Public notices the public can’t find?

By Dave Taylor

I’m going to teach you a new word that will be very important for you to know for the remainder of this editorial. The word is “obfuscate.” To find out what it means, simply visit https://www.merriam-webster.com/dictionary/obfuscate and see definition B.

That’s not very convenient, is it? For the record, the word means “to make obscure.” 

HB 351, passed this week in the house promises to do just that with governmental information, by allowing agencies to post notices and other important information on their own websites rather than in the local newspaper, arguing it’ll save money.

But posting notices online isn’t free either, because someone has to be paid to update the site, and what happens if no one does it? Hancock County’s own website has a section for “new ordinances” and it lists just one, from 2008.

Notices in Hancock County could be spread over at least four different websites.

 A strong argument for an informed public is the case of Bell, California, a small town where a corrupt city manager was hired just as the local newspaper folded, and where a state law said the city council there didn’t have to post its meeting dates or agendas except taped to the city hall front door.

With no one watching, that city manager raised his salary to $787,000 a year, and each part-time councilman was making nearly $100,000, all in a city smaller than Owensboro. Years later the corruption was exposed, by a newspaper.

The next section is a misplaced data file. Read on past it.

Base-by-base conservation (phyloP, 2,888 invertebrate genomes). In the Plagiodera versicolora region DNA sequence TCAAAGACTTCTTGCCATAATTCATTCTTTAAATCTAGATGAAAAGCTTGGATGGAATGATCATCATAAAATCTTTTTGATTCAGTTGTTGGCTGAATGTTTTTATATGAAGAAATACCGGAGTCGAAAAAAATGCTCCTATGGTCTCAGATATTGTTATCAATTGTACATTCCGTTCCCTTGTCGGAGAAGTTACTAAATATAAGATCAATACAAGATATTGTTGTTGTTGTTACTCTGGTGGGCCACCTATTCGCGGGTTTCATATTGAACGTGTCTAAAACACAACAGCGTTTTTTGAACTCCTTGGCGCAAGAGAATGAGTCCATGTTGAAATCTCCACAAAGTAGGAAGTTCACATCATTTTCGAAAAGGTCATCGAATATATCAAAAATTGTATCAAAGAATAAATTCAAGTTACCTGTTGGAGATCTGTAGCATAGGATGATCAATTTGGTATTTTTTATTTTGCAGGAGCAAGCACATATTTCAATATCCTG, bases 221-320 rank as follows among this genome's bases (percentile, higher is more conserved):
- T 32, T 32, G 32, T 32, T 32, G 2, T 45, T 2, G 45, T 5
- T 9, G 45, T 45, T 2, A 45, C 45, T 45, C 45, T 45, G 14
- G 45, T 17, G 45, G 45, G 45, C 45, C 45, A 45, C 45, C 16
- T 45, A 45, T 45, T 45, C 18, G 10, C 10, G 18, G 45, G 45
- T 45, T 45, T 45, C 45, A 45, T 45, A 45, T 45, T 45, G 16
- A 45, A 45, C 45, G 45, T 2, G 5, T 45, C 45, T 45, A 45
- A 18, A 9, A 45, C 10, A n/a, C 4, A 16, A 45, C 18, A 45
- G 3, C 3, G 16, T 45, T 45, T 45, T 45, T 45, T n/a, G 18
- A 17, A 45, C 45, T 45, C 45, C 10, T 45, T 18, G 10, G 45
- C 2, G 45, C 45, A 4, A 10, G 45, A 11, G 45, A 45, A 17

Small weekly papers like the Hancock Clarion depend on the revenue from public notices to survive, and if papers die so do their watchful eyes.

The government continues to spend money to print restaurant health grades, weight limits for bridges and other information because it deems that information important enough to be clear and conspicuous. Isn’t what schools and governments are doing with taxpayers’ money just as important?

Republican State Senator Matt Castlen is on the appropriations and revenue committee, which is reviewing HB 351 for a possible vote in the senate. If you value an informed public, call his office at 502.564.8100 ext 688 and ask him to fight to remove that wording from the bill.

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